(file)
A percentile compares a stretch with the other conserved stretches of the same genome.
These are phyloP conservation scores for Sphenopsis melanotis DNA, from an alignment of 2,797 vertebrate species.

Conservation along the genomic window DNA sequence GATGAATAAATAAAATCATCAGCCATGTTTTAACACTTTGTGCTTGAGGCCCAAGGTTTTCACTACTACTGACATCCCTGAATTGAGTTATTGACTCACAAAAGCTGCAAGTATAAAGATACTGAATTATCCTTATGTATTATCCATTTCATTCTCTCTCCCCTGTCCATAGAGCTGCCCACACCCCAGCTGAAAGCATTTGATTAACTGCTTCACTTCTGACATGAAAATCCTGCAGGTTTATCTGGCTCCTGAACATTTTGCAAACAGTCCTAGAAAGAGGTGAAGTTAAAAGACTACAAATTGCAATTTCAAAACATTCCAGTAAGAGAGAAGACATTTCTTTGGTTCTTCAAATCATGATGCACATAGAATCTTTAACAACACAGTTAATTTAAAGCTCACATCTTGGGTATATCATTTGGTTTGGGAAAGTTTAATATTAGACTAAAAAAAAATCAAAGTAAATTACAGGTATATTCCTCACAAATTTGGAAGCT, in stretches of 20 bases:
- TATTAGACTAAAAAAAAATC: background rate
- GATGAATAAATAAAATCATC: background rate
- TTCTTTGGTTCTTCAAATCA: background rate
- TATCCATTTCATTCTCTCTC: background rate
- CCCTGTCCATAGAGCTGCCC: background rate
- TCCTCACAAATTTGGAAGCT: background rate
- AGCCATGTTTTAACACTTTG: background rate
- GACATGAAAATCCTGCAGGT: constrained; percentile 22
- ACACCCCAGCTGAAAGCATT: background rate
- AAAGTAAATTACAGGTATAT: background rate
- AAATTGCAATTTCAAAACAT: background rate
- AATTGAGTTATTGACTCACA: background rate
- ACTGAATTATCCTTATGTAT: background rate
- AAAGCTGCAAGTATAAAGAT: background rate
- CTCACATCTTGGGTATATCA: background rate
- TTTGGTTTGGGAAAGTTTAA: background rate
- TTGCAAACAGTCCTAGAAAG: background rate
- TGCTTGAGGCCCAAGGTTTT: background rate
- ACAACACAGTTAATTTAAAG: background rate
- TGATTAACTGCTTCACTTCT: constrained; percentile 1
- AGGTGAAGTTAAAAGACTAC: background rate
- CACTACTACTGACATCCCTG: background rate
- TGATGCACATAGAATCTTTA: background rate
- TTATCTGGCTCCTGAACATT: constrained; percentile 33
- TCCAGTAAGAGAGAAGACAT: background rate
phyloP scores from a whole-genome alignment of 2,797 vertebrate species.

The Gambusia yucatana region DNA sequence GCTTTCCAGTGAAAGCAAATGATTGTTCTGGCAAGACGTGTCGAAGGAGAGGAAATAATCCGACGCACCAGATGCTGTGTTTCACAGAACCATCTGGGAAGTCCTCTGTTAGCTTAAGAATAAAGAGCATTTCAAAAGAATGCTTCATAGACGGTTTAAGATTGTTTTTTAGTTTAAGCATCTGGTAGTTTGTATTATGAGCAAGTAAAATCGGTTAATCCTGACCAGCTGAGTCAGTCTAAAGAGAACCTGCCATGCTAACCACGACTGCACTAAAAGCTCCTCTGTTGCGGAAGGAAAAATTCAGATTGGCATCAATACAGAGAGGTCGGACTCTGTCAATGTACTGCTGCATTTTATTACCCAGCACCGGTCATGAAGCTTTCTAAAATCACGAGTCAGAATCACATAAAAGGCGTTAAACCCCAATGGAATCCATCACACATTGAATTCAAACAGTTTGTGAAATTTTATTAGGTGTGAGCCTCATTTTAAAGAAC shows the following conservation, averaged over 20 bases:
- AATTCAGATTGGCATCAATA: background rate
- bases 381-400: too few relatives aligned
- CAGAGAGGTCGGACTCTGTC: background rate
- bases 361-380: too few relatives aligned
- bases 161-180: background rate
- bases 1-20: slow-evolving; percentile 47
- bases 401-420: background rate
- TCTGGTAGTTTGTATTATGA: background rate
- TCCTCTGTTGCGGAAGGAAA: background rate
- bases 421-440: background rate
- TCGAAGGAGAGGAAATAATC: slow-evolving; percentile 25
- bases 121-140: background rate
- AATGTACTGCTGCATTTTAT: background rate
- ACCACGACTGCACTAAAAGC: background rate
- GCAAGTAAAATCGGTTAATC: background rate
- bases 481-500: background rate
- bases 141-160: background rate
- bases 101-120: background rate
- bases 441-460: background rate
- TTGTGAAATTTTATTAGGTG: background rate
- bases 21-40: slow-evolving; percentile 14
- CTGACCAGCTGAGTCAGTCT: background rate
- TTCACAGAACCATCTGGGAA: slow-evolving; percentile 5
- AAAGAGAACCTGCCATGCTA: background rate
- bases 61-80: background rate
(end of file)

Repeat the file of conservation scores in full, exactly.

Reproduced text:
A percentile compares a stretch with the other conserved stretches of the same genome.
These are phyloP conservation scores for Sphenopsis melanotis DNA, from an alignment of 2,797 vertebrate species.

Conservation along the genomic window DNA sequence GATGAATAAATAAAATCATCAGCCATGTTTTAACACTTTGTGCTTGAGGCCCAAGGTTTTCACTACTACTGACATCCCTGAATTGAGTTATTGACTCACAAAAGCTGCAAGTATAAAGATACTGAATTATCCTTATGTATTATCCATTTCATTCTCTCTCCCCTGTCCATAGAGCTGCCCACACCCCAGCTGAAAGCATTTGATTAACTGCTTCACTTCTGACATGAAAATCCTGCAGGTTTATCTGGCTCCTGAACATTTTGCAAACAGTCCTAGAAAGAGGTGAAGTTAAAAGACTACAAATTGCAATTTCAAAACATTCCAGTAAGAGAGAAGACATTTCTTTGGTTCTTCAAATCATGATGCACATAGAATCTTTAACAACACAGTTAATTTAAAGCTCACATCTTGGGTATATCATTTGGTTTGGGAAAGTTTAATATTAGACTAAAAAAAAATCAAAGTAAATTACAGGTATATTCCTCACAAATTTGGAAGCT, in stretches of 20 bases:
- TATTAGACTAAAAAAAAATC: background rate
- GATGAATAAATAAAATCATC: background rate
- TTCTTTGGTTCTTCAAATCA: background rate
- TATCCATTTCATTCTCTCTC: background rate
- CCCTGTCCATAGAGCTGCCC: background rate
- TCCTCACAAATTTGGAAGCT: background rate
- AGCCATGTTTTAACACTTTG: background rate
- GACATGAAAATCCTGCAGGT: constrained; percentile 22
- ACACCCCAGCTGAAAGCATT: background rate
- AAAGTAAATTACAGGTATAT: background rate
- AAATTGCAATTTCAAAACAT: background rate
- AATTGAGTTATTGACTCACA: background rate
- ACTGAATTATCCTTATGTAT: background rate
- AAAGCTGCAAGTATAAAGAT: background rate
- CTCACATCTTGGGTATATCA: background rate
- TTTGGTTTGGGAAAGTTTAA: background rate
- TTGCAAACAGTCCTAGAAAG: background rate
- TGCTTGAGGCCCAAGGTTTT: background rate
- ACAACACAGTTAATTTAAAG: background rate
- TGATTAACTGCTTCACTTCT: constrained; percentile 1
- AGGTGAAGTTAAAAGACTAC: background rate
- CACTACTACTGACATCCCTG: background rate
- TGATGCACATAGAATCTTTA: background rate
- TTATCTGGCTCCTGAACATT: constrained; percentile 33
- TCCAGTAAGAGAGAAGACAT: background rate
phyloP scores from a whole-genome alignment of 2,797 vertebrate species.

The Gambusia yucatana region DNA sequence GCTTTCCAGTGAAAGCAAATGATTGTTCTGGCAAGACGTGTCGAAGGAGAGGAAATAATCCGACGCACCAGATGCTGTGTTTCACAGAACCATCTGGGAAGTCCTCTGTTAGCTTAAGAATAAAGAGCATTTCAAAAGAATGCTTCATAGACGGTTTAAGATTGTTTTTTAGTTTAAGCATCTGGTAGTTTGTATTATGAGCAAGTAAAATCGGTTAATCCTGACCAGCTGAGTCAGTCTAAAGAGAACCTGCCATGCTAACCACGACTGCACTAAAAGCTCCTCTGTTGCGGAAGGAAAAATTCAGATTGGCATCAATACAGAGAGGTCGGACTCTGTCAATGTACTGCTGCATTTTATTACCCAGCACCGGTCATGAAGCTTTCTAAAATCACGAGTCAGAATCACATAAAAGGCGTTAAACCCCAATGGAATCCATCACACATTGAATTCAAACAGTTTGTGAAATTTTATTAGGTGTGAGCCTCATTTTAAAGAAC shows the following conservation, averaged over 20 bases:
- AATTCAGATTGGCATCAATA: background rate
- bases 381-400: too few relatives aligned
- CAGAGAGGTCGGACTCTGTC: background rate
- bases 361-380: too few relatives aligned
- bases 161-180: background rate
- bases 1-20: slow-evolving; percentile 47
- bases 401-420: background rate
- TCTGGTAGTTTGTATTATGA: background rate
- TCCTCTGTTGCGGAAGGAAA: background rate
- bases 421-440: background rate
- TCGAAGGAGAGGAAATAATC: slow-evolving; percentile 25
- bases 121-140: background rate
- AATGTACTGCTGCATTTTAT: background rate
- ACCACGACTGCACTAAAAGC: background rate
- GCAAGTAAAATCGGTTAATC: background rate
- bases 481-500: background rate
- bases 141-160: background rate
- bases 101-120: background rate
- bases 441-460: background rate
- TTGTGAAATTTTATTAGGTG: background rate
- bases 21-40: slow-evolving; percentile 14
- CTGACCAGCTGAGTCAGTCT: background rate
- TTCACAGAACCATCTGGGAA: slow-evolving; percentile 5
- AAAGAGAACCTGCCATGCTA: background rate
- bases 61-80: background rate